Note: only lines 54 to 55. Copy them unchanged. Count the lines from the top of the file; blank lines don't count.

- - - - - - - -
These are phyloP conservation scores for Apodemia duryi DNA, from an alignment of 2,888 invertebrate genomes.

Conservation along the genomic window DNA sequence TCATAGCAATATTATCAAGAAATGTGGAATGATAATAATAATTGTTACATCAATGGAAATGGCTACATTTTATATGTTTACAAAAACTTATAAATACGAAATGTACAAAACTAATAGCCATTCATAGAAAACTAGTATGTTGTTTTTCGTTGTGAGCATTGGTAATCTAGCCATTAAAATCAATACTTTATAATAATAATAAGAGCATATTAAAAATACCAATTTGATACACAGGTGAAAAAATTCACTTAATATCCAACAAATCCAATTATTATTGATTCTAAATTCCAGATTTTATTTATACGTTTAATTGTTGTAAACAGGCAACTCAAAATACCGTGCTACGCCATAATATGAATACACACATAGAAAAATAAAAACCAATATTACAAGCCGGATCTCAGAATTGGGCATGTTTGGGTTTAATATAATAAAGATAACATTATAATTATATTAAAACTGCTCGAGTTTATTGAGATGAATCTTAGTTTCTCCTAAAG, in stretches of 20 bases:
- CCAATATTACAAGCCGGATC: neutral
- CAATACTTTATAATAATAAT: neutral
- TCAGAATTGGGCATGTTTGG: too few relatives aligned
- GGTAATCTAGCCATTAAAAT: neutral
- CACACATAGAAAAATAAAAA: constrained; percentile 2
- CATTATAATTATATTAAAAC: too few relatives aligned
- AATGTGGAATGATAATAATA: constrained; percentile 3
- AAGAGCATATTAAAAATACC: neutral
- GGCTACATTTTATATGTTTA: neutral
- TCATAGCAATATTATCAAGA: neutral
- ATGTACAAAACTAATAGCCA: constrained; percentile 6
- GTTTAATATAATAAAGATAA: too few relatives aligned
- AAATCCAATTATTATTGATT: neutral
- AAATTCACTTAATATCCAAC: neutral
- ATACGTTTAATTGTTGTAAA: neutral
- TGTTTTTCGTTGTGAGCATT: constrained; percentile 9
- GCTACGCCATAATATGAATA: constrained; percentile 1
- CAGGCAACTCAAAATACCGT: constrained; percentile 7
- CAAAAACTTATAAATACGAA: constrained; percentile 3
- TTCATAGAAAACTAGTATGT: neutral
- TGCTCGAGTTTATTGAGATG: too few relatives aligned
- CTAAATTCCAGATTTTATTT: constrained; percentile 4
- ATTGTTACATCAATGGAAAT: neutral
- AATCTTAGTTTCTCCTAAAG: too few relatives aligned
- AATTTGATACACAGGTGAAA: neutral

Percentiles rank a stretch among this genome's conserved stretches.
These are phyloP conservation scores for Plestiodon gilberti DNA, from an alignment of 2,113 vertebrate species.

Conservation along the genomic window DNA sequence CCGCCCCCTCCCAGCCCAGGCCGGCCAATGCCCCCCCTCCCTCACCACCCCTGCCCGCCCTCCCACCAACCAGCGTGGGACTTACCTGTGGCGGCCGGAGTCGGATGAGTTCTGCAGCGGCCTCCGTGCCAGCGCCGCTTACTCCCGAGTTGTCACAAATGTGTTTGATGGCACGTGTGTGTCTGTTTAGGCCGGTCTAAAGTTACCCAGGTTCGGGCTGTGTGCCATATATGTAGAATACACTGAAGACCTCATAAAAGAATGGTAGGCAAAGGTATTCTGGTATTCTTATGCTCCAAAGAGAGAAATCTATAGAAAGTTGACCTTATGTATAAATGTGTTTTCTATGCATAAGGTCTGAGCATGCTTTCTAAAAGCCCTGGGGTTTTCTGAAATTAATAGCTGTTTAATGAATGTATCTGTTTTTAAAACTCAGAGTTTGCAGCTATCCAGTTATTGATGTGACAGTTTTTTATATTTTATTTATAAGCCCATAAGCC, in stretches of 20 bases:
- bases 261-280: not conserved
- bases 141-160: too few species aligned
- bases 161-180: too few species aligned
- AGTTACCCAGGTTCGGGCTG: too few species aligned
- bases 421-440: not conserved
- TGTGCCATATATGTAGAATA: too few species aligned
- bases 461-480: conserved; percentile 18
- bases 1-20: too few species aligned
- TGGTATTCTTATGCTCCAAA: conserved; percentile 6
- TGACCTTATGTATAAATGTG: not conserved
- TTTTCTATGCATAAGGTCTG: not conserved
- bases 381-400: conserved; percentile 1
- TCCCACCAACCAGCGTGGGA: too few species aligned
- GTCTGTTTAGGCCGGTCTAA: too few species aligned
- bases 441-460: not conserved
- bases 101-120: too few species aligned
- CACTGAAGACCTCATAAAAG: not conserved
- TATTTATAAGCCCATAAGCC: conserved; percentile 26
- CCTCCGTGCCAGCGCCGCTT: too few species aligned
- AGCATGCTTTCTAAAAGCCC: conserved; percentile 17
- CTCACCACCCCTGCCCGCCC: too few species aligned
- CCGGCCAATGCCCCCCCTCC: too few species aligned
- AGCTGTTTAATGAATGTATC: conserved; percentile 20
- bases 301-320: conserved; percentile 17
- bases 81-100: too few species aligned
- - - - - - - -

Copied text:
- bases 301-320: conserved; percentile 17
- bases 81-100: too few species aligned